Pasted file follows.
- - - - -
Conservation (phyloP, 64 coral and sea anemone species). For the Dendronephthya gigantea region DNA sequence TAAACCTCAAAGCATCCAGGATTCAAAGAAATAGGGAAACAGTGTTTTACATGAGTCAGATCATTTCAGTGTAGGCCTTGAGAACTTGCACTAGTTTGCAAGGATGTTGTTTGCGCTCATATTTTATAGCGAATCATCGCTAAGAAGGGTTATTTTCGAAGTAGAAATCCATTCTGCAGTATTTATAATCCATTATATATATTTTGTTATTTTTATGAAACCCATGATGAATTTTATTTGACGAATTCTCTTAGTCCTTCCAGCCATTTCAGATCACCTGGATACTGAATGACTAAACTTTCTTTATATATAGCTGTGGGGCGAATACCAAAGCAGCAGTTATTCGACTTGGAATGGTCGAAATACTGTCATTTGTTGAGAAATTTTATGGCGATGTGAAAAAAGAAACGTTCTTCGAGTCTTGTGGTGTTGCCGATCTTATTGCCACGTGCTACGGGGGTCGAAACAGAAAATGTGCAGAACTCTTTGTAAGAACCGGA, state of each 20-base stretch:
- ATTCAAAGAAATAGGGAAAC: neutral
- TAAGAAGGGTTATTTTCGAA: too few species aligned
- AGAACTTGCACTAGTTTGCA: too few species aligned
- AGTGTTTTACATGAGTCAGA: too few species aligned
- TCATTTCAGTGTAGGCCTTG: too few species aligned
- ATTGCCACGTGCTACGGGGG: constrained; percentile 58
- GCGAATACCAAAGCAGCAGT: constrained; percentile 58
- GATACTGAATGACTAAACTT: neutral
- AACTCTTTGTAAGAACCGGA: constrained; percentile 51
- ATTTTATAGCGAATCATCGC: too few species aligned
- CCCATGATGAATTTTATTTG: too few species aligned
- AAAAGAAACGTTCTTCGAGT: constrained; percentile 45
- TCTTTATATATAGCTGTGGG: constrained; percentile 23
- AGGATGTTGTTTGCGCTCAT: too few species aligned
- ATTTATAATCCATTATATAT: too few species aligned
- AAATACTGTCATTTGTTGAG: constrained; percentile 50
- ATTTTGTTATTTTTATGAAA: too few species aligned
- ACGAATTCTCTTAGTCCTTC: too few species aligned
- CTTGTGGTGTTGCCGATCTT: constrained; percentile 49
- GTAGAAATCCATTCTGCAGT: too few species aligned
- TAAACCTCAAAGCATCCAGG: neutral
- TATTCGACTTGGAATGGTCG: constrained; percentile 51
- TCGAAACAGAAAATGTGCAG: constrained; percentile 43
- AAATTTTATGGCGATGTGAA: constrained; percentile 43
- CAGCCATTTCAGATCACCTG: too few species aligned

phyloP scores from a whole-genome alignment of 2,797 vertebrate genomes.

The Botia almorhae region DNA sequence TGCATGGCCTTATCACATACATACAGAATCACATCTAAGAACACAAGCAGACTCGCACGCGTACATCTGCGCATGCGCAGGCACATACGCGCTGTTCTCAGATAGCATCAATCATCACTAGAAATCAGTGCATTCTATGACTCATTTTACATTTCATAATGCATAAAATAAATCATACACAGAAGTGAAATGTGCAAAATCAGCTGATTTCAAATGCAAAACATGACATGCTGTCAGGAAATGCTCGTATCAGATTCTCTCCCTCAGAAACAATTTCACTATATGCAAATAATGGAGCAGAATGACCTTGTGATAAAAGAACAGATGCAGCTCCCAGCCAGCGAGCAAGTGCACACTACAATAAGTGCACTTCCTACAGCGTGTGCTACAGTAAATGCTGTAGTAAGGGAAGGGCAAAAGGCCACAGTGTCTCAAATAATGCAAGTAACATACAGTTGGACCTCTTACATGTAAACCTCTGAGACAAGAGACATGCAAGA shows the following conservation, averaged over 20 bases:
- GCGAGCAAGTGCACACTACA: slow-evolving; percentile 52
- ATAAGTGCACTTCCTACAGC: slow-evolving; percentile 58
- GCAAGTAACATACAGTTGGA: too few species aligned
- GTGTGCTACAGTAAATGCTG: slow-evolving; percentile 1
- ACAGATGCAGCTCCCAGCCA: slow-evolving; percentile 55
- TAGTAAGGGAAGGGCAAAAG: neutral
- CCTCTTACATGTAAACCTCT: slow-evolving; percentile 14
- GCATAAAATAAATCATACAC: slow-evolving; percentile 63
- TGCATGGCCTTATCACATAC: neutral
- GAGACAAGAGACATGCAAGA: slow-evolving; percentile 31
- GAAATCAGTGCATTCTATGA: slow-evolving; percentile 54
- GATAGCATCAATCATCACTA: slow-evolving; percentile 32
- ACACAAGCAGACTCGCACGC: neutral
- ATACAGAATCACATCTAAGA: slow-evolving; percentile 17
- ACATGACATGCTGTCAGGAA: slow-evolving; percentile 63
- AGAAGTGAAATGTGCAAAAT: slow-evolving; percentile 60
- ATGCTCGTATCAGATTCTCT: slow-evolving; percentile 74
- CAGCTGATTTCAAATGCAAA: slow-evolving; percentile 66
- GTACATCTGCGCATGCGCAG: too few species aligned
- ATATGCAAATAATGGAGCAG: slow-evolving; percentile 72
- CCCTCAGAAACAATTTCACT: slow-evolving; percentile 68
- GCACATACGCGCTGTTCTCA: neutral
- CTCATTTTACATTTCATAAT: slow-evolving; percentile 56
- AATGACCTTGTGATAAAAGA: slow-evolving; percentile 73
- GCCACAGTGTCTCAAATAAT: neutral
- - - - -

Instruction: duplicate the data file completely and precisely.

Conservation (phyloP, 64 coral and sea anemone species). For the Dendronephthya gigantea region DNA sequence TAAACCTCAAAGCATCCAGGATTCAAAGAAATAGGGAAACAGTGTTTTACATGAGTCAGATCATTTCAGTGTAGGCCTTGAGAACTTGCACTAGTTTGCAAGGATGTTGTTTGCGCTCATATTTTATAGCGAATCATCGCTAAGAAGGGTTATTTTCGAAGTAGAAATCCATTCTGCAGTATTTATAATCCATTATATATATTTTGTTATTTTTATGAAACCCATGATGAATTTTATTTGACGAATTCTCTTAGTCCTTCCAGCCATTTCAGATCACCTGGATACTGAATGACTAAACTTTCTTTATATATAGCTGTGGGGCGAATACCAAAGCAGCAGTTATTCGACTTGGAATGGTCGAAATACTGTCATTTGTTGAGAAATTTTATGGCGATGTGAAAAAAGAAACGTTCTTCGAGTCTTGTGGTGTTGCCGATCTTATTGCCACGTGCTACGGGGGTCGAAACAGAAAATGTGCAGAACTCTTTGTAAGAACCGGA, state of each 20-base stretch:
- ATTCAAAGAAATAGGGAAAC: neutral
- TAAGAAGGGTTATTTTCGAA: too few species aligned
- AGAACTTGCACTAGTTTGCA: too few species aligned
- AGTGTTTTACATGAGTCAGA: too few species aligned
- TCATTTCAGTGTAGGCCTTG: too few species aligned
- ATTGCCACGTGCTACGGGGG: constrained; percentile 58
- GCGAATACCAAAGCAGCAGT: constrained; percentile 58
- GATACTGAATGACTAAACTT: neutral
- AACTCTTTGTAAGAACCGGA: constrained; percentile 51
- ATTTTATAGCGAATCATCGC: too few species aligned
- CCCATGATGAATTTTATTTG: too few species aligned
- AAAAGAAACGTTCTTCGAGT: constrained; percentile 45
- TCTTTATATATAGCTGTGGG: constrained; percentile 23
- AGGATGTTGTTTGCGCTCAT: too few species aligned
- ATTTATAATCCATTATATAT: too few species aligned
- AAATACTGTCATTTGTTGAG: constrained; percentile 50
- ATTTTGTTATTTTTATGAAA: too few species aligned
- ACGAATTCTCTTAGTCCTTC: too few species aligned
- CTTGTGGTGTTGCCGATCTT: constrained; percentile 49
- GTAGAAATCCATTCTGCAGT: too few species aligned
- TAAACCTCAAAGCATCCAGG: neutral
- TATTCGACTTGGAATGGTCG: constrained; percentile 51
- TCGAAACAGAAAATGTGCAG: constrained; percentile 43
- AAATTTTATGGCGATGTGAA: constrained; percentile 43
- CAGCCATTTCAGATCACCTG: too few species aligned

phyloP scores from a whole-genome alignment of 2,797 vertebrate genomes.

The Botia almorhae region DNA sequence TGCATGGCCTTATCACATACATACAGAATCACATCTAAGAACACAAGCAGACTCGCACGCGTACATCTGCGCATGCGCAGGCACATACGCGCTGTTCTCAGATAGCATCAATCATCACTAGAAATCAGTGCATTCTATGACTCATTTTACATTTCATAATGCATAAAATAAATCATACACAGAAGTGAAATGTGCAAAATCAGCTGATTTCAAATGCAAAACATGACATGCTGTCAGGAAATGCTCGTATCAGATTCTCTCCCTCAGAAACAATTTCACTATATGCAAATAATGGAGCAGAATGACCTTGTGATAAAAGAACAGATGCAGCTCCCAGCCAGCGAGCAAGTGCACACTACAATAAGTGCACTTCCTACAGCGTGTGCTACAGTAAATGCTGTAGTAAGGGAAGGGCAAAAGGCCACAGTGTCTCAAATAATGCAAGTAACATACAGTTGGACCTCTTACATGTAAACCTCTGAGACAAGAGACATGCAAGA shows the following conservation, averaged over 20 bases:
- GCGAGCAAGTGCACACTACA: slow-evolving; percentile 52
- ATAAGTGCACTTCCTACAGC: slow-evolving; percentile 58
- GCAAGTAACATACAGTTGGA: too few species aligned
- GTGTGCTACAGTAAATGCTG: slow-evolving; percentile 1
- ACAGATGCAGCTCCCAGCCA: slow-evolving; percentile 55
- TAGTAAGGGAAGGGCAAAAG: neutral
- CCTCTTACATGTAAACCTCT: slow-evolving; percentile 14
- GCATAAAATAAATCATACAC: slow-evolving; percentile 63
- TGCATGGCCTTATCACATAC: neutral
- GAGACAAGAGACATGCAAGA: slow-evolving; percentile 31
- GAAATCAGTGCATTCTATGA: slow-evolving; percentile 54
- GATAGCATCAATCATCACTA: slow-evolving; percentile 32
- ACACAAGCAGACTCGCACGC: neutral
- ATACAGAATCACATCTAAGA: slow-evolving; percentile 17
- ACATGACATGCTGTCAGGAA: slow-evolving; percentile 63
- AGAAGTGAAATGTGCAAAAT: slow-evolving; percentile 60
- ATGCTCGTATCAGATTCTCT: slow-evolving; percentile 74
- CAGCTGATTTCAAATGCAAA: slow-evolving; percentile 66
- GTACATCTGCGCATGCGCAG: too few species aligned
- ATATGCAAATAATGGAGCAG: slow-evolving; percentile 72
- CCCTCAGAAACAATTTCACT: slow-evolving; percentile 68
- GCACATACGCGCTGTTCTCA: neutral
- CTCATTTTACATTTCATAAT: slow-evolving; percentile 56
- AATGACCTTGTGATAAAAGA: slow-evolving; percentile 73
- GCCACAGTGTCTCAAATAAT: neutral